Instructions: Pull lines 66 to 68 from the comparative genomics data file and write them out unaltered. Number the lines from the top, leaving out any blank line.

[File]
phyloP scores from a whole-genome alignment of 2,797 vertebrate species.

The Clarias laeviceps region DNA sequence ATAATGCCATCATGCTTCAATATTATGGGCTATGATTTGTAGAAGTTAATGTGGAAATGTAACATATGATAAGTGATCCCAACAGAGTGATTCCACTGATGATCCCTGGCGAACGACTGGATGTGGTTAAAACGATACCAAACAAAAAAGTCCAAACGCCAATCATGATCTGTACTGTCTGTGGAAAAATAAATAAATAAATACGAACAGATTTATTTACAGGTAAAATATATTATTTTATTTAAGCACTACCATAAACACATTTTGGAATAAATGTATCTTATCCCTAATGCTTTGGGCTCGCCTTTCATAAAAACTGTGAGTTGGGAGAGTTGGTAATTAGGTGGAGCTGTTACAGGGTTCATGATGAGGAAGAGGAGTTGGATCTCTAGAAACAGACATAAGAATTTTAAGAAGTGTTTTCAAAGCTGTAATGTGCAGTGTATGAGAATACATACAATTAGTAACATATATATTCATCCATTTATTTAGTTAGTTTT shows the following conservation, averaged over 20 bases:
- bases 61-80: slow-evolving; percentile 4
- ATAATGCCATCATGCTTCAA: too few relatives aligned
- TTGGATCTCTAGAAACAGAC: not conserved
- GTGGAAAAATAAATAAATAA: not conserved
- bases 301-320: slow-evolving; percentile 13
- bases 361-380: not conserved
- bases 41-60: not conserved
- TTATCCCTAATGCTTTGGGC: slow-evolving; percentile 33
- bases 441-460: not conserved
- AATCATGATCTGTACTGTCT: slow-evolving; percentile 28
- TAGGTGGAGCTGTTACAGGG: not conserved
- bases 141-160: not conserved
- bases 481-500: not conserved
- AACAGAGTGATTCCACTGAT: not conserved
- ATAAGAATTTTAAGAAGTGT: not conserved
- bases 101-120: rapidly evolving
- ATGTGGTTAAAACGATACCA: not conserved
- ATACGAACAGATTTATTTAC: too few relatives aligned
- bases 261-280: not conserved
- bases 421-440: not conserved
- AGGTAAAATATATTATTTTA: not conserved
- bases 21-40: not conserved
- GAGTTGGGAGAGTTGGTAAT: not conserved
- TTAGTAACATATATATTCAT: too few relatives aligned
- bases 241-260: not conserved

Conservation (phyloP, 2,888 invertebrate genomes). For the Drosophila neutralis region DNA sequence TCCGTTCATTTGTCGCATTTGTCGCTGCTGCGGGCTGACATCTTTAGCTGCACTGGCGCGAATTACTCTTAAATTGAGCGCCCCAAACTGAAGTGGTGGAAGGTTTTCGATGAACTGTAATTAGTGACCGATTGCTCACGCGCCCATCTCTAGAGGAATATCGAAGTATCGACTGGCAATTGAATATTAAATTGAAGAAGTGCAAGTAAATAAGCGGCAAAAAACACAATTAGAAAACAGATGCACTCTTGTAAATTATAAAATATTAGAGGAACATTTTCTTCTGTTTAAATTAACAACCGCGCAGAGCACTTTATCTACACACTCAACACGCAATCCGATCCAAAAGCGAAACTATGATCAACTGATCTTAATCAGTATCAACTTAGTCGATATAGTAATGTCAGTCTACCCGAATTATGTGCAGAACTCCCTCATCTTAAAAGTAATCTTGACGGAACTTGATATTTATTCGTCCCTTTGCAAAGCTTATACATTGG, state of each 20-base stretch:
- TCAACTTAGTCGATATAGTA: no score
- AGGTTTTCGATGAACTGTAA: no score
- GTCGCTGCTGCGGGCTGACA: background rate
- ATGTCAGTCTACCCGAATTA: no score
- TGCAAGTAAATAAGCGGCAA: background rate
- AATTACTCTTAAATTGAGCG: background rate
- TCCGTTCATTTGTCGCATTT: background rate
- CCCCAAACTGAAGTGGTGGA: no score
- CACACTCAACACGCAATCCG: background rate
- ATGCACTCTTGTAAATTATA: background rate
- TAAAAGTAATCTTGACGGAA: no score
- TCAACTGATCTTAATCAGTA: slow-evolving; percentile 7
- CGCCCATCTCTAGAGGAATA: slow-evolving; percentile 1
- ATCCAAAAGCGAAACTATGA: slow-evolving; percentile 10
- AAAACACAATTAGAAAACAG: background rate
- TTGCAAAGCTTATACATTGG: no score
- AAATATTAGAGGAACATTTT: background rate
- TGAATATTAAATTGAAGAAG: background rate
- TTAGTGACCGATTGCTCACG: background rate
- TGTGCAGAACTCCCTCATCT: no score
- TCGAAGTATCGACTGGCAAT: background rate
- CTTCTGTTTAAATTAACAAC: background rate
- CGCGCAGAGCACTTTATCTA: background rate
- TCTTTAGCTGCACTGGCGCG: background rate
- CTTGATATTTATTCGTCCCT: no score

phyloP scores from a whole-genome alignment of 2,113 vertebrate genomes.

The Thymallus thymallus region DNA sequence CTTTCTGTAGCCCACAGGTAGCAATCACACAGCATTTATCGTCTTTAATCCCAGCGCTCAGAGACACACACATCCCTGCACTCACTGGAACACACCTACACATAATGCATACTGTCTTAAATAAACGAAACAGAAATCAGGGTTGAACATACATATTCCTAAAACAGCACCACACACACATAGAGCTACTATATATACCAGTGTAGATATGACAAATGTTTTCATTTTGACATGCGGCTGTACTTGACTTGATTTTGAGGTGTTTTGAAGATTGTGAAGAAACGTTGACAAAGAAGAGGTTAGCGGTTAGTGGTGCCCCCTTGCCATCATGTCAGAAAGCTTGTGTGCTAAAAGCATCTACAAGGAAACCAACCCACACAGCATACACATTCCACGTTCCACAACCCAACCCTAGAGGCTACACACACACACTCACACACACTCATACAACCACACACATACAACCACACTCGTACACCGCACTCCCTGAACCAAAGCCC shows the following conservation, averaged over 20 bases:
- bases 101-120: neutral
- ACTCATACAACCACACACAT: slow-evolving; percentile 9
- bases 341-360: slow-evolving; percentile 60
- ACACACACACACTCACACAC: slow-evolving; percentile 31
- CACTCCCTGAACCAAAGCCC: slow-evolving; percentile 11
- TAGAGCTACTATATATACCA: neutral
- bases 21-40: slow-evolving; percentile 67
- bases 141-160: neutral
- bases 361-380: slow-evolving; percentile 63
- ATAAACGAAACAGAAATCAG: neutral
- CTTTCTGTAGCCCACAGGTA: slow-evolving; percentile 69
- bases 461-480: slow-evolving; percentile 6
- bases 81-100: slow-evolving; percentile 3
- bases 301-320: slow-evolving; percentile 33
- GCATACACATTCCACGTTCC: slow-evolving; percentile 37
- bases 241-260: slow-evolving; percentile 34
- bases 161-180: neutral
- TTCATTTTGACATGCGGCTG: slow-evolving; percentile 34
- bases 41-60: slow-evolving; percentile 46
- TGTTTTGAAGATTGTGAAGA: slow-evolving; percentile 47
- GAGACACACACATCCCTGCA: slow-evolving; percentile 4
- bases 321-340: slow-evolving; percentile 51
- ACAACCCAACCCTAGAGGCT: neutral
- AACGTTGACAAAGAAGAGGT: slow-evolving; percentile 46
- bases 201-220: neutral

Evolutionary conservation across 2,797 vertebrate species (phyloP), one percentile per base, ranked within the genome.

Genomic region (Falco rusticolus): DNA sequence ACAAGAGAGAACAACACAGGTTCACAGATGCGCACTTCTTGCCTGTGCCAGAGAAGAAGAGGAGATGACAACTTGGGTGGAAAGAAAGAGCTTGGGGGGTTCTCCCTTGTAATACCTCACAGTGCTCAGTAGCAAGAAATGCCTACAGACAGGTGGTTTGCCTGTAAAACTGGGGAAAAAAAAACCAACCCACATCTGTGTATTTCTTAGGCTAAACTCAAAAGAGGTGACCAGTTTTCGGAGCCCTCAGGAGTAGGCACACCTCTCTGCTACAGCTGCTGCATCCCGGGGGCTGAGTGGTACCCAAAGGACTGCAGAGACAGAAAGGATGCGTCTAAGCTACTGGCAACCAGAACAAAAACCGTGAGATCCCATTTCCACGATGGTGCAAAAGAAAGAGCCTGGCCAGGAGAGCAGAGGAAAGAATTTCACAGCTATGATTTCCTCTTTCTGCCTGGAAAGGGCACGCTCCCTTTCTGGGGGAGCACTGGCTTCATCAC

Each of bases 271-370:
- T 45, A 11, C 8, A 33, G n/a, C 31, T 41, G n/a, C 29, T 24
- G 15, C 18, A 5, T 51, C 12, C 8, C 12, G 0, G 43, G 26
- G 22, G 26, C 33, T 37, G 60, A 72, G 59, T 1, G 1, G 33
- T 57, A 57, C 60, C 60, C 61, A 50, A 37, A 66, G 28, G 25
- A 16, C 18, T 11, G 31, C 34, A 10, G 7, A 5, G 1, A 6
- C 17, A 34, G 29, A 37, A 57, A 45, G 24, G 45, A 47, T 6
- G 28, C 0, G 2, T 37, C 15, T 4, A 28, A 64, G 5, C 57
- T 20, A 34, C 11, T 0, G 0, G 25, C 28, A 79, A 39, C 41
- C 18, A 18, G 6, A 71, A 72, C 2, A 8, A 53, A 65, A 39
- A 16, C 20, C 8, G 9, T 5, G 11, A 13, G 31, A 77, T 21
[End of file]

- CTTTCTGTAGCCCACAGGTA: slow-evolving; percentile 69
- bases 461-480: slow-evolving; percentile 6
- bases 81-100: slow-evolving; percentile 3